2 MD Anderson experts named to National Cancer Moonshot advisory panel
MD Anderson News Release April 05, 2016
Two cancer experts at The University of Texas MD Anderson Cancer Center have been named to a blue ribbon panel to advise the National Cancer Institute in its work with Vice President Joe Biden’s National Cancer Moonshot.
Jim Allison, Ph.D., professor and chair of Immunology and executive director of MD Anderson’s Moon Shots Program immunotherapy platform, and W.K. Alfred Yung, M.D., professor of Neuro-Oncology and member of the Glioblastoma Moon Shot team, were named to the panel announced today by the National Cancer Institute of the National Institutes of Health.
The 28-member group will provide scientific guidance through recommendations to the presidentially appointed National Cancer Advisory Board. President Obama announced the National Cancer Moonshot during his State of the Union speech on Jan. 12, appointing Biden to lead the task force, and later revealing a $1 billion initiative aimed at achieving a decade’s worth of advances against cancer in five years.
“It’s an honor to serve on the Blue Ribbon Panel for this important effort and to contribute to its focus on the growing field of cancer immunotherapy,” Allison said. “Our experience establishing the immunotherapy platform and connecting it with our Moon Shots Program also will provide useful perspective for this effort.”
Allison invented immune checkpoint blockade – freeing the immune system to attack cancer by disrupting a brake that halts immune response. He came to MD Anderson in 2012, establishing the immunotherapy platform to advance translational and clinical research progress in the field and leading the institution’s basic research efforts in immunology.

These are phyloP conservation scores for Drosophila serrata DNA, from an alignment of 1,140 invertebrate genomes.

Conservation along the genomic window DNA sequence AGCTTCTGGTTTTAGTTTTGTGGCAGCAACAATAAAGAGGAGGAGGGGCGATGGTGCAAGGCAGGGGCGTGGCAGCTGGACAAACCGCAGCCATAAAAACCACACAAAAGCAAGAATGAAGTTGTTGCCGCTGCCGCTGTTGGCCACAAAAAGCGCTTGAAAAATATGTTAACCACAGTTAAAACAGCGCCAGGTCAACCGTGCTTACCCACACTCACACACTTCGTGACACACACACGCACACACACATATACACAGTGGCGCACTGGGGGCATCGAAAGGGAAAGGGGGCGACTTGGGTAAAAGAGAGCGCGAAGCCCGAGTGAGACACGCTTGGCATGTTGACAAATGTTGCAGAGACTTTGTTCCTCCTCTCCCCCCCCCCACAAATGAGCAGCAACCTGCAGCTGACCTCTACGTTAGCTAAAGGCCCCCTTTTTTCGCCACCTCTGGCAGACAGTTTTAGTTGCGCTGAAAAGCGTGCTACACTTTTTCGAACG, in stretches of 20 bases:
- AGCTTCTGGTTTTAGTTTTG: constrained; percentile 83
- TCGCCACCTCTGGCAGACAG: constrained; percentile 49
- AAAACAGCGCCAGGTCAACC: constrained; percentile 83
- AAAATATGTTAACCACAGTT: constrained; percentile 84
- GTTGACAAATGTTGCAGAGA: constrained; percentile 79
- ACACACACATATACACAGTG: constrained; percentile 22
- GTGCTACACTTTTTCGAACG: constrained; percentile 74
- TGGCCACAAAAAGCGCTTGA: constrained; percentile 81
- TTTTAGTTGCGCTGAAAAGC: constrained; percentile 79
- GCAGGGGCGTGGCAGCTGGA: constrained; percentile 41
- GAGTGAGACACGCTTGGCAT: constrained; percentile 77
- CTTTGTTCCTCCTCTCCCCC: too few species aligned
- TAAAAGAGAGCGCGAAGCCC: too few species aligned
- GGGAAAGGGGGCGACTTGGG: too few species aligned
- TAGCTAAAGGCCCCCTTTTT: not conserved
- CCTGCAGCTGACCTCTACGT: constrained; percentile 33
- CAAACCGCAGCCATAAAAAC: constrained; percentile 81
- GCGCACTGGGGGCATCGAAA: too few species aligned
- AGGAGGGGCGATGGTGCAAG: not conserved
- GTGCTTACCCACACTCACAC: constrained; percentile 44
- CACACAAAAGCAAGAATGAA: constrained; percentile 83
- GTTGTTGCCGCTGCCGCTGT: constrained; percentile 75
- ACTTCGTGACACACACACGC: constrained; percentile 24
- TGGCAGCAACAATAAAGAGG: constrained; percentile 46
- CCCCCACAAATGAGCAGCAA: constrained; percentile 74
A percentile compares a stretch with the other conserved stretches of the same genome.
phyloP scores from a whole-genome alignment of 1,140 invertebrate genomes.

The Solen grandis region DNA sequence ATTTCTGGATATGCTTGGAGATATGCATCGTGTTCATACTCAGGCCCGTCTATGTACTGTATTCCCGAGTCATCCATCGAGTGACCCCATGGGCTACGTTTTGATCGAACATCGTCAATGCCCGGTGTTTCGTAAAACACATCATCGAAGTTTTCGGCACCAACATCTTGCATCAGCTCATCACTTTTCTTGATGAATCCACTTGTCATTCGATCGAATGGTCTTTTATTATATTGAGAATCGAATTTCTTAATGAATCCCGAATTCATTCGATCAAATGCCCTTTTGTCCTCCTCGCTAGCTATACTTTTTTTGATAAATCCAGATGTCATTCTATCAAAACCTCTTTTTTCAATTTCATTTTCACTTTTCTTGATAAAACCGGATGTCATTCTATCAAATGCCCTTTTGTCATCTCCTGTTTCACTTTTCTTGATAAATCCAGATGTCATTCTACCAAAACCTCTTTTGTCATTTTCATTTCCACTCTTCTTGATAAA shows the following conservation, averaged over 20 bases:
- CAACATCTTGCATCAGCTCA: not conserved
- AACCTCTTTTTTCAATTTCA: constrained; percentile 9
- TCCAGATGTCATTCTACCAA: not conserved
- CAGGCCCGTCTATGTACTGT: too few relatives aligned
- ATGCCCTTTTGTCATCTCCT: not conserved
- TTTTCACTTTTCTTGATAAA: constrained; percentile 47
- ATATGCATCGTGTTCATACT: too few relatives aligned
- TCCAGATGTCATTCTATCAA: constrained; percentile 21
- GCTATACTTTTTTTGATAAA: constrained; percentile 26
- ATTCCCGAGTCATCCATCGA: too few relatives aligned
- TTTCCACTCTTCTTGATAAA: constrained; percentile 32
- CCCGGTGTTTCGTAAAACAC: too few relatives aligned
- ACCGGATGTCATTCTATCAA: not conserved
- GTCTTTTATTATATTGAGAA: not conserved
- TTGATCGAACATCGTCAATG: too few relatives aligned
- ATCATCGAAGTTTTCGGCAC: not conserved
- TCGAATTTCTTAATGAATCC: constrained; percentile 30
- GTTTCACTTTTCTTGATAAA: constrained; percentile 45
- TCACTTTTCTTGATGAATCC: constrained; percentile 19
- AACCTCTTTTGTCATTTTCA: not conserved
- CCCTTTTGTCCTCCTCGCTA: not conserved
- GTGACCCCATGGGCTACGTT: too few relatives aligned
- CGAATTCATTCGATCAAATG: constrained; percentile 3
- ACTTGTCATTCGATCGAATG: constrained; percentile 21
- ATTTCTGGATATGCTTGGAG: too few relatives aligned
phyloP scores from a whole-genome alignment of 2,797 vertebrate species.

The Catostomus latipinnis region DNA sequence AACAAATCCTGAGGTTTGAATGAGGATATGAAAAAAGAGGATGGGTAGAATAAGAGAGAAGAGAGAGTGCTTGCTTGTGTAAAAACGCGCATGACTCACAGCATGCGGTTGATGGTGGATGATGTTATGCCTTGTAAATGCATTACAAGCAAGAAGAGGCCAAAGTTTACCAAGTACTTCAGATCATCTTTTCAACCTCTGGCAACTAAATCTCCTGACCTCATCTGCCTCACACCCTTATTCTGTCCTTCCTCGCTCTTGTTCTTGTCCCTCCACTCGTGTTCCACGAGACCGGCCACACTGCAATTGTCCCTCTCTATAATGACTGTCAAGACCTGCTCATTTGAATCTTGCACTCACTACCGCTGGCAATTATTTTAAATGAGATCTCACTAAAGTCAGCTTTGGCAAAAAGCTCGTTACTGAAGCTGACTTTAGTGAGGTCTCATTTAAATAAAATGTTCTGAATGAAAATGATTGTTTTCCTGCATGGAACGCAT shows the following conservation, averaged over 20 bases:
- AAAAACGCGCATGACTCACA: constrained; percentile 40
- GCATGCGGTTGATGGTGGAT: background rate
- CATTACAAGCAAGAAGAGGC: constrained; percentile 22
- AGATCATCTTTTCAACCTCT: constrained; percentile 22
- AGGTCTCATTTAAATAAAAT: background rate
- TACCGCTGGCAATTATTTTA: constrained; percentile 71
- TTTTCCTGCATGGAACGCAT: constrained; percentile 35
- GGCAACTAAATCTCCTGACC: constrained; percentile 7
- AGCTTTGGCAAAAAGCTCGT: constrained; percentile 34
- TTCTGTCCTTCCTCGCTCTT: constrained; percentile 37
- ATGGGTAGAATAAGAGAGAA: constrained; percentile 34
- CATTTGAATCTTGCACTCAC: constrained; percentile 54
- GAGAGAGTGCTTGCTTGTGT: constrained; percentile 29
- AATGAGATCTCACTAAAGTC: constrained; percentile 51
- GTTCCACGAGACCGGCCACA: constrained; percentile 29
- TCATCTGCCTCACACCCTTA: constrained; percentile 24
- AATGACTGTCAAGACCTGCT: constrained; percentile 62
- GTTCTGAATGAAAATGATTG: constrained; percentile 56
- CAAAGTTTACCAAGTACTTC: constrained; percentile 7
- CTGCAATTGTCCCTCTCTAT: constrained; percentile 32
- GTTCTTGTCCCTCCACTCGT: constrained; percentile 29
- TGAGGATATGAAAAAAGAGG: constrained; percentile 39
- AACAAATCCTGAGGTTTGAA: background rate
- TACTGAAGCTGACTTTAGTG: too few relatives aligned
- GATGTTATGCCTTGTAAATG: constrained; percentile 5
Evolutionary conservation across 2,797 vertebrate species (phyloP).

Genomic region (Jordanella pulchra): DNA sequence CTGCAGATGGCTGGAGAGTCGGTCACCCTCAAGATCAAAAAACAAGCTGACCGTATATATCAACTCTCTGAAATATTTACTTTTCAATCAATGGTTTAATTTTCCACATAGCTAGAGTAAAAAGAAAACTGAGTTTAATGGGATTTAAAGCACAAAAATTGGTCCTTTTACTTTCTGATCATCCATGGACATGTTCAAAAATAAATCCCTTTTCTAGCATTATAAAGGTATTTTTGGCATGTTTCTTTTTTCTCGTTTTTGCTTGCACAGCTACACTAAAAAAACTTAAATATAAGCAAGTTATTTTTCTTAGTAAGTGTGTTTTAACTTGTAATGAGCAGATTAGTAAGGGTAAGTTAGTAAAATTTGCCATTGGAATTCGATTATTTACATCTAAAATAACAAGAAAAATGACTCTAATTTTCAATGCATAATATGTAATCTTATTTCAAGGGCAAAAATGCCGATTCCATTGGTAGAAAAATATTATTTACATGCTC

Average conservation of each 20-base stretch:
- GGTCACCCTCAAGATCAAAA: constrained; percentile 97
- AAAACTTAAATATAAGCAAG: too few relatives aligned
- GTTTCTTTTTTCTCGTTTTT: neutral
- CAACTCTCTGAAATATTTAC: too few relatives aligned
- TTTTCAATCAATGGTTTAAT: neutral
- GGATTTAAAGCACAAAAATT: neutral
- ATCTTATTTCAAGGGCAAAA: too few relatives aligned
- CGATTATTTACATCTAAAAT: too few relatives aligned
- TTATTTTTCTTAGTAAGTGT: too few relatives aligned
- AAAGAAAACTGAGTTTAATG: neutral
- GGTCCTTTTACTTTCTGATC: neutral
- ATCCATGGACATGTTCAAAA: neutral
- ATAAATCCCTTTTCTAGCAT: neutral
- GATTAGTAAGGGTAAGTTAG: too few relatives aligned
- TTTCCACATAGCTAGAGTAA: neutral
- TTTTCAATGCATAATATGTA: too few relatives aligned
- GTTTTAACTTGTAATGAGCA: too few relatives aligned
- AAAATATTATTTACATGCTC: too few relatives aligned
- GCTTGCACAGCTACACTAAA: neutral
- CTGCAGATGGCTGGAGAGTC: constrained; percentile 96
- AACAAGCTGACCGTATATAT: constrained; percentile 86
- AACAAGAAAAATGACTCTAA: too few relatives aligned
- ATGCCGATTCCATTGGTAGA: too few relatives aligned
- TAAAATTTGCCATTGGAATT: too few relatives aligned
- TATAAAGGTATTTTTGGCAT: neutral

Yung is an expert in clinical research and treatment of glioblastoma multiforme, the most lethal form of brain tumor. Yung has been a leader in glioblastoma investigations by The Cancer Genome Atlas, a joint effort by the NCI and the National Human Genome Research Institute to characterize the genetic variations behind cancer. He was senior author on a recent TCGA paper in the New England Journal of Medicine identifying molecular differences between various forms of gliomas that could guide diagnosis and treatment.
“I look forward to contributing to this focused initiative to improve how we treat glioblastoma and other difficult cancers,” Yung said. “We have a responsibility to the patients we serve to make a collective and significant impact in our fight to end cancer.”
MD Anderson’s Moon Shots Program, launched in fall of 2012, consists of 10 platforms and dozens of multi-disciplinary flagship projects focused on advancing knowledge of cancer prevention, early detection and treatment to accelerate declines in cancer mortality. More than 2,000 MD Anderson faculty and staff are involved in the program focusing on lung, prostate, breast/ovarian, colorectal and pancreatic cancers, melanoma, glioblastoma, human papillomavirus-related cancers, B-cell lymphomas, multiple myeloma, chronic lymphocytic leukemia and myelodysplastic syndrome/acute myeloid leukemia.
According to the NCI, the panel will consider how to best advance the themes proposed for the National Moonshot Initiative, including the development of:
- cancer vaccines
- highly sensitive approaches to early detection
- advances in immunotherapy and combination therapies
- single cell genomic profiling of cancer cells and cells in the tumor microenvironment
- enhanced data sharing
- new approaches to the treatment of pediatric cancers
“We are honored to have two of our very best cancer scholars serving our country on this important panel,” said Ronald A. DePinho, M.D., president of MD Anderson. “Vice President Biden’s focus on cancer has inspired collaboration across our nation and will help in Making Cancer History.”